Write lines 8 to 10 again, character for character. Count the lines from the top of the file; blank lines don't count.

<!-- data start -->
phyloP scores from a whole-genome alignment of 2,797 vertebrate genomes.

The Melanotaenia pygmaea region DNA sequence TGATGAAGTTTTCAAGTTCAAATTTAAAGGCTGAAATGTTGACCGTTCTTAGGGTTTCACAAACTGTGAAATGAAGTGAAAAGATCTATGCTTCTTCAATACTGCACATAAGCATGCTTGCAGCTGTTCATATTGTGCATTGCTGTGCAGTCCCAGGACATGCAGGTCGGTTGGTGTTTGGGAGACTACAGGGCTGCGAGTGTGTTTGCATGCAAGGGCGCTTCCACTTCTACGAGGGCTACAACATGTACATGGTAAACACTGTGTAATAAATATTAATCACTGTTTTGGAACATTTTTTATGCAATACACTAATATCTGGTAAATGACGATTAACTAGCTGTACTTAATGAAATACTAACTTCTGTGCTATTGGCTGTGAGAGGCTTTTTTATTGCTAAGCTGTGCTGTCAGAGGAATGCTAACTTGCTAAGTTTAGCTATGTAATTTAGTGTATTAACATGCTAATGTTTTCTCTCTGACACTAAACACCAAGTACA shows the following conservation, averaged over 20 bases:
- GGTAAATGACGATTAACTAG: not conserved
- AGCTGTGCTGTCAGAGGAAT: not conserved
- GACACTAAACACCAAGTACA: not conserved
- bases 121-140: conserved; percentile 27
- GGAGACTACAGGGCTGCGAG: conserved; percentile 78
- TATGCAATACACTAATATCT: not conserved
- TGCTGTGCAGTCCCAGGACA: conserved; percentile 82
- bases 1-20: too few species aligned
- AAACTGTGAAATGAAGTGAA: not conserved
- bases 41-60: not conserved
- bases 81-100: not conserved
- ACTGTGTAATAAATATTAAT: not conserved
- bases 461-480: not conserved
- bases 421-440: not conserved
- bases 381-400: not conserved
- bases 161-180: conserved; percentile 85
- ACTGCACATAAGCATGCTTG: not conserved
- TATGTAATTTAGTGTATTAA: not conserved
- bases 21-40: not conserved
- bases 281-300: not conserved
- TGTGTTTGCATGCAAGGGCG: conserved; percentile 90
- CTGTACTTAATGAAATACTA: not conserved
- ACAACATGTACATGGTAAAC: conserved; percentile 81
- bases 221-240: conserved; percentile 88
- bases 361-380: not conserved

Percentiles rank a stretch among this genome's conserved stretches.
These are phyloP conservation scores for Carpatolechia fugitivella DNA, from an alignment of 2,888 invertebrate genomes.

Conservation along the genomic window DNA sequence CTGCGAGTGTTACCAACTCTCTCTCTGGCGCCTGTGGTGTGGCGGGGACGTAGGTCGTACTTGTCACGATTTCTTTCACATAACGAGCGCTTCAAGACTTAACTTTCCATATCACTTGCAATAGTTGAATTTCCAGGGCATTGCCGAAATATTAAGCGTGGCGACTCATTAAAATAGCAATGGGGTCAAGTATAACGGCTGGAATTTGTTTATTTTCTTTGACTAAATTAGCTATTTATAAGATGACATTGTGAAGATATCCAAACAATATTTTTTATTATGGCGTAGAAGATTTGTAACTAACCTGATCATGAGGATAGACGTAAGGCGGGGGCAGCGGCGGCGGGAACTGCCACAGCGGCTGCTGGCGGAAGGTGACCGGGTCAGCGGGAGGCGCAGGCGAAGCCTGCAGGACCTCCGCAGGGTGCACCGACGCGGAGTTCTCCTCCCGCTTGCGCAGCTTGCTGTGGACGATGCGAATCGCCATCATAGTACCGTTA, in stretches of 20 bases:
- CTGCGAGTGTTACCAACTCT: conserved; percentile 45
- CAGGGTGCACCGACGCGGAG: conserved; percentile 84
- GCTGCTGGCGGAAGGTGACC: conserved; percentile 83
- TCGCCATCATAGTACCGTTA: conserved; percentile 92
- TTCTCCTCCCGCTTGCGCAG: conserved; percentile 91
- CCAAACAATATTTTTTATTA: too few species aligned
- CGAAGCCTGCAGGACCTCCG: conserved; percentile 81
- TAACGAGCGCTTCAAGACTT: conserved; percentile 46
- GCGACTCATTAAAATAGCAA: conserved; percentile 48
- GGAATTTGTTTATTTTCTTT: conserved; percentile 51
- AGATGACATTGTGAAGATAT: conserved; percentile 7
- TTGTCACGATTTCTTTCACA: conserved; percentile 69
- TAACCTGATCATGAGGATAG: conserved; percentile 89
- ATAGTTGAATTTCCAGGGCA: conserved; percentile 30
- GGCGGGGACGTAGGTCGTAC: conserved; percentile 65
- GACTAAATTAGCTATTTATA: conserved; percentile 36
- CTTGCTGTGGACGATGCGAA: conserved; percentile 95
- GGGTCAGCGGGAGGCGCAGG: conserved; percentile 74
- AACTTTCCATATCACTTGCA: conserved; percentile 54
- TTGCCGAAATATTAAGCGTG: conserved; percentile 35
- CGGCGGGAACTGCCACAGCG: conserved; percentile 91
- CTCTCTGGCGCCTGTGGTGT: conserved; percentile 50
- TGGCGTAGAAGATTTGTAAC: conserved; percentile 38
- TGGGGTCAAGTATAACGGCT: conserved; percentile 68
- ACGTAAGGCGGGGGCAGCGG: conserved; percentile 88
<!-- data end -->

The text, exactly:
- TATGCAATACACTAATATCT: not conserved
- TGCTGTGCAGTCCCAGGACA: conserved; percentile 82
- bases 1-20: too few species aligned